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The future is going to be weird




Mic relates the story of Julius Yego, the Kenyan field and track athlete who won the Commonwealth Games gold medal in javelin after teaching himself to throw the shaft by watching YouTube videos. Kyle Giersdorf, the 16-year-old world Fortnite champion, won a title prize of $3 million (R43.7 million), earning more than the winners of Wimbledon. Clearly your kids should get off the tennis court and start playing computer games! More than 40 million people competed for the championship, and the title was crowned before a capacity crowd in the Arthur Ashe stadium in Flushing Meadows, New York.

The world is clearly changing. Traditional tertiary institutions like universities are fast being replaced by online courses from the Kahn Academy and websites such as Udacity. Education is becoming democratised and accessible. Education is no longer the exclusive province of the elite. Today, all you need is a cell phone and an internet connection. And that is why cheap data is a fundamental prerequisite for growth in the developing world. Once you allow mass access to education and take it beyond the stuffy ivory towers of dated institutions, you can move from scarcity to abundance. Udacity now enrols more than 50 000 students a year, registered in its online nanodegree paid programmes, a far cry from the days when people approached the few monks of the Catholic Church to write letters home to their families.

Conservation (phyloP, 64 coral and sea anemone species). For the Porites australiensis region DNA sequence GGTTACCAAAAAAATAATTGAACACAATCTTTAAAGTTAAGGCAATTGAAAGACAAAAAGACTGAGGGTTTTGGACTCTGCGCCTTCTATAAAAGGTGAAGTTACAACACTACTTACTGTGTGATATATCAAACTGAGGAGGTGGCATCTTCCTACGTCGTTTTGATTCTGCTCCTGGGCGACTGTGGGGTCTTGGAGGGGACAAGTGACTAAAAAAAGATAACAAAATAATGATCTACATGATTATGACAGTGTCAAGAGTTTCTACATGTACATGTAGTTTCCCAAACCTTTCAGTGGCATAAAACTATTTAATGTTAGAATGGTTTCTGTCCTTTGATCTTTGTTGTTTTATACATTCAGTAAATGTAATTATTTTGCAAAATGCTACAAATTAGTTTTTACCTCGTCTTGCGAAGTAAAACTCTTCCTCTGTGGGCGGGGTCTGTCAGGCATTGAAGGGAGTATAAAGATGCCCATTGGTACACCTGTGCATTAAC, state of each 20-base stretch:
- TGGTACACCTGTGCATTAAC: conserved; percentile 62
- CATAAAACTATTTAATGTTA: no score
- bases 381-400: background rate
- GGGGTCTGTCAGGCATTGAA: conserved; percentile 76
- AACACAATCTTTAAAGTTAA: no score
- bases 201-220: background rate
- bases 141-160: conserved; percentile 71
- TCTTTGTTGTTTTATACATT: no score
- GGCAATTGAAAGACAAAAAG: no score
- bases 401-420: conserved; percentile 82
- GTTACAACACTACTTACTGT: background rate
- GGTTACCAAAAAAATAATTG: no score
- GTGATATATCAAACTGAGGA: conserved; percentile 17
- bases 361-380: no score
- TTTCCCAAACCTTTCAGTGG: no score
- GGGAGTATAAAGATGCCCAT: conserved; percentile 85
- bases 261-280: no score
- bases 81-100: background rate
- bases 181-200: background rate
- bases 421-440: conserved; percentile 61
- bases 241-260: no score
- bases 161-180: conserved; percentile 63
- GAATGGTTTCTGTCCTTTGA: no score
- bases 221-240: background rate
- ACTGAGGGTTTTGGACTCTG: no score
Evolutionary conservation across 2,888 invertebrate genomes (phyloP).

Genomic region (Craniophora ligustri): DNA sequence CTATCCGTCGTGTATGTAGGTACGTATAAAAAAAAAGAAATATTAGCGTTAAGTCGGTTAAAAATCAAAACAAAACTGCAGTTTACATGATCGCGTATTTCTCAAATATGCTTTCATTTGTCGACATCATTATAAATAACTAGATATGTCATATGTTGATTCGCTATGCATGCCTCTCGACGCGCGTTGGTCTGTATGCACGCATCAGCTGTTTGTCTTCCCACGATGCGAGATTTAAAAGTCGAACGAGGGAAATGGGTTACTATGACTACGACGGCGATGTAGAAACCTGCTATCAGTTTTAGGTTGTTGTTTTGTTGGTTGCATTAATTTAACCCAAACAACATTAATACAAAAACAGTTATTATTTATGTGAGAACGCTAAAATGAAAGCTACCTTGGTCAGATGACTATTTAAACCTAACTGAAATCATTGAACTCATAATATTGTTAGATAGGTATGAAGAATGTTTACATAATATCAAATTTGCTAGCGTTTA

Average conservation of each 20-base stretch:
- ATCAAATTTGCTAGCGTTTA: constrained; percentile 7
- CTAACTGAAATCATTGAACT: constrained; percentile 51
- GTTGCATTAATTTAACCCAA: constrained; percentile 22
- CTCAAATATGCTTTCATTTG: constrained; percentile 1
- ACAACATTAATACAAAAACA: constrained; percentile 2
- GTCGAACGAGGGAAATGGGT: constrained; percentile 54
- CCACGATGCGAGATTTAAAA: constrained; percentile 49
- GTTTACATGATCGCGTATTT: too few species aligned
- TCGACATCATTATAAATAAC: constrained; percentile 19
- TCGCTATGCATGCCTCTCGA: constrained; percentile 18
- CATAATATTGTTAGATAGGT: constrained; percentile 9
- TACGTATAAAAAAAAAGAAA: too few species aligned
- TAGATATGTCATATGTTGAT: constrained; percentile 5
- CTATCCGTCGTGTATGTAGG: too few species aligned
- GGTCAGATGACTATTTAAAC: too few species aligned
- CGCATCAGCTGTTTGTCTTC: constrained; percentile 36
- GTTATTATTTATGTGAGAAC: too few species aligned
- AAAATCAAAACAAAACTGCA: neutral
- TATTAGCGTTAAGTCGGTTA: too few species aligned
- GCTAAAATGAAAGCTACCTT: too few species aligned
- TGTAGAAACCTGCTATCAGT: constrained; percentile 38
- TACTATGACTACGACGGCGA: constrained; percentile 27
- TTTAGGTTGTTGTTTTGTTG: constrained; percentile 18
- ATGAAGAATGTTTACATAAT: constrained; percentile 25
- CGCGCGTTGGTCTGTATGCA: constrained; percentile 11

How we earn our money is also changing. Tyler Blevins is a professional gamer with more than 14 million followers, people who pay to watch him play computer games. Last year, his earnings topped $10 million (R145.7 million). But all of that fades into insignificance next to Ryan Kaji, the eight-year-old toy reviewer who brought in a whopping $22 million (R320.5 million) from his YouTube channel. Nice work if you can get it as an eight-year-old. Eat your heart out Shirley Temple!

The Chinese love their “Live Streamers”, people who show live video content about crucial life-saving topics like make-up and clothes. Some of them make more than $5 million (R72.8 million) a year. The world has become voyeuristic – and not in a good way.

The new 14-second music video sharing app, TikTok, is now valued at more than $75 billion (R1 trillion), not bad for an app that’s only two years old, and more than twice the value of South African mining giant Anglo American.

Taddy Bletcher’s Maharishi Institute in South Africa is training a new breed of job seekers to be “data labellers”, people who teach artificial intelligence to recognise objects. A small child might automatically understand what a cat looks like, but an artificial intelligence computer might have to see millions of images of a cat before it understands what those furry, sulky things are. We just hope that the AI computers pay their slaves well for these menial tasks.

Mic concludes with a lesson on the three skills that we will all need for the future: agility to change, the creativity to perform tasks that computers will be incapable of, and trusted reliable networks of people to rely on.

The future is upon us, and it may be a lot weirder than we ever imagined.

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